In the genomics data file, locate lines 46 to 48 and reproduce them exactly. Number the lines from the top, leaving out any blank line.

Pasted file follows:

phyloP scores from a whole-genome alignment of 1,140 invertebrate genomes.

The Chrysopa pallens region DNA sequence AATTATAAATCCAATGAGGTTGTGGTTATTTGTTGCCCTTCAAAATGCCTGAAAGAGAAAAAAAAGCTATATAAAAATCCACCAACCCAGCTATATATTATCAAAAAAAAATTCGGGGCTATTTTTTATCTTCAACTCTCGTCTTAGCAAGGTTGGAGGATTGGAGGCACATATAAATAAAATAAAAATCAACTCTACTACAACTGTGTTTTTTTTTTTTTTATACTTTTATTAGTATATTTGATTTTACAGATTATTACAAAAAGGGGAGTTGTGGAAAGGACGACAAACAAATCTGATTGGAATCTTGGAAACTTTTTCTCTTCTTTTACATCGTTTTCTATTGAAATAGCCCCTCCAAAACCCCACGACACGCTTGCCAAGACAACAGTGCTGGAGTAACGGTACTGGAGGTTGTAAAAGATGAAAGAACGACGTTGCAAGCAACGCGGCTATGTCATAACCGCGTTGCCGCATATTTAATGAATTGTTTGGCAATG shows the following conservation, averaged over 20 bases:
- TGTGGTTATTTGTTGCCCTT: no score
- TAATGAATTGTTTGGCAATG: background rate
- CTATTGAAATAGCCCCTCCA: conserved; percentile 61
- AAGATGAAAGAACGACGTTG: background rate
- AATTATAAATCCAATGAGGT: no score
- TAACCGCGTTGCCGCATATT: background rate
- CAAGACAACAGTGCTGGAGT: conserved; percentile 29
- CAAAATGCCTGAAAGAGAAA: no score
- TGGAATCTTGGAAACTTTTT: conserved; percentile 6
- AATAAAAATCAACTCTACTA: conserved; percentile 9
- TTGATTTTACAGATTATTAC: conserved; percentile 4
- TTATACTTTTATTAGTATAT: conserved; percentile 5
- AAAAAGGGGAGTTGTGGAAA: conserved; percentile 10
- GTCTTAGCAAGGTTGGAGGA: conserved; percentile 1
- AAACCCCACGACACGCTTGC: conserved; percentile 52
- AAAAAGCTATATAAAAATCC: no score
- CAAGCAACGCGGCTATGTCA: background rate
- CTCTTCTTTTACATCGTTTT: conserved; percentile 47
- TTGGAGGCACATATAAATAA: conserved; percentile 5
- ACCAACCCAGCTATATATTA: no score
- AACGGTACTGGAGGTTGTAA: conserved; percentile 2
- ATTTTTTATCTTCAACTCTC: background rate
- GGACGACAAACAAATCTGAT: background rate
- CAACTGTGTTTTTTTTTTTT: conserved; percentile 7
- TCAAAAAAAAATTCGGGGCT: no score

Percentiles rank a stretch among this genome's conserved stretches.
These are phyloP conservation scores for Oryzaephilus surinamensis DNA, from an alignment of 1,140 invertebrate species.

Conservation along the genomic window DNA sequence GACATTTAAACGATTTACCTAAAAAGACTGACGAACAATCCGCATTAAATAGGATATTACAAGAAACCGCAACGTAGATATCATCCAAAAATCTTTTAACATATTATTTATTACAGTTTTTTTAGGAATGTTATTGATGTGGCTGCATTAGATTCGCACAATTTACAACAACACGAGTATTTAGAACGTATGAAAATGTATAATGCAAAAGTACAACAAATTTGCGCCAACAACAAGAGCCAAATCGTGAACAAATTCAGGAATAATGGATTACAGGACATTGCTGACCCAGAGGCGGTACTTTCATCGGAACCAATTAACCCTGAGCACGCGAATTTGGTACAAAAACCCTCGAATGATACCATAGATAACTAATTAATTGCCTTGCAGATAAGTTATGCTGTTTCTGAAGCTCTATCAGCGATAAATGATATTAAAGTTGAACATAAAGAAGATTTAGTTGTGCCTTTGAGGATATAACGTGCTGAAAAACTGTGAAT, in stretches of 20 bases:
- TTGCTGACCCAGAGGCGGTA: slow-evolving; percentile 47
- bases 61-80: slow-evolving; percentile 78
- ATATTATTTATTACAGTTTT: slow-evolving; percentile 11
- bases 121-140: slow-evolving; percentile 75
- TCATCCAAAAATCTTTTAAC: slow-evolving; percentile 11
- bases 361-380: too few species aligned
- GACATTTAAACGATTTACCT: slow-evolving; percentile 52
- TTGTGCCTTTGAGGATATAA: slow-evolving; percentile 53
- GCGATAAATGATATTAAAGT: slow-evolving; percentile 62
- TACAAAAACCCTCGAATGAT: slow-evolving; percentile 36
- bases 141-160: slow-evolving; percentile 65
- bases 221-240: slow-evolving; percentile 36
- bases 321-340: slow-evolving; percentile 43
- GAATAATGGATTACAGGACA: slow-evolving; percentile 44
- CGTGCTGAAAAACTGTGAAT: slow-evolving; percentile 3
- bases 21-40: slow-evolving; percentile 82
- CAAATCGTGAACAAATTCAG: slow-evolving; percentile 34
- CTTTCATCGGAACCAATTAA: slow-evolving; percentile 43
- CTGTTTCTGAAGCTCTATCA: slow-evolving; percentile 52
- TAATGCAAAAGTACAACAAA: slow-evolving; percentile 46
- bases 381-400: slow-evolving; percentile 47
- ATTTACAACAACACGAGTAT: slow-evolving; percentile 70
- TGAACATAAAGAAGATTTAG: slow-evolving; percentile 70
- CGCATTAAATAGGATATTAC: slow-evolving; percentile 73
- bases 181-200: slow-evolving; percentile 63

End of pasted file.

- bases 21-40: slow-evolving; percentile 82
- CAAATCGTGAACAAATTCAG: slow-evolving; percentile 34
- CTTTCATCGGAACCAATTAA: slow-evolving; percentile 43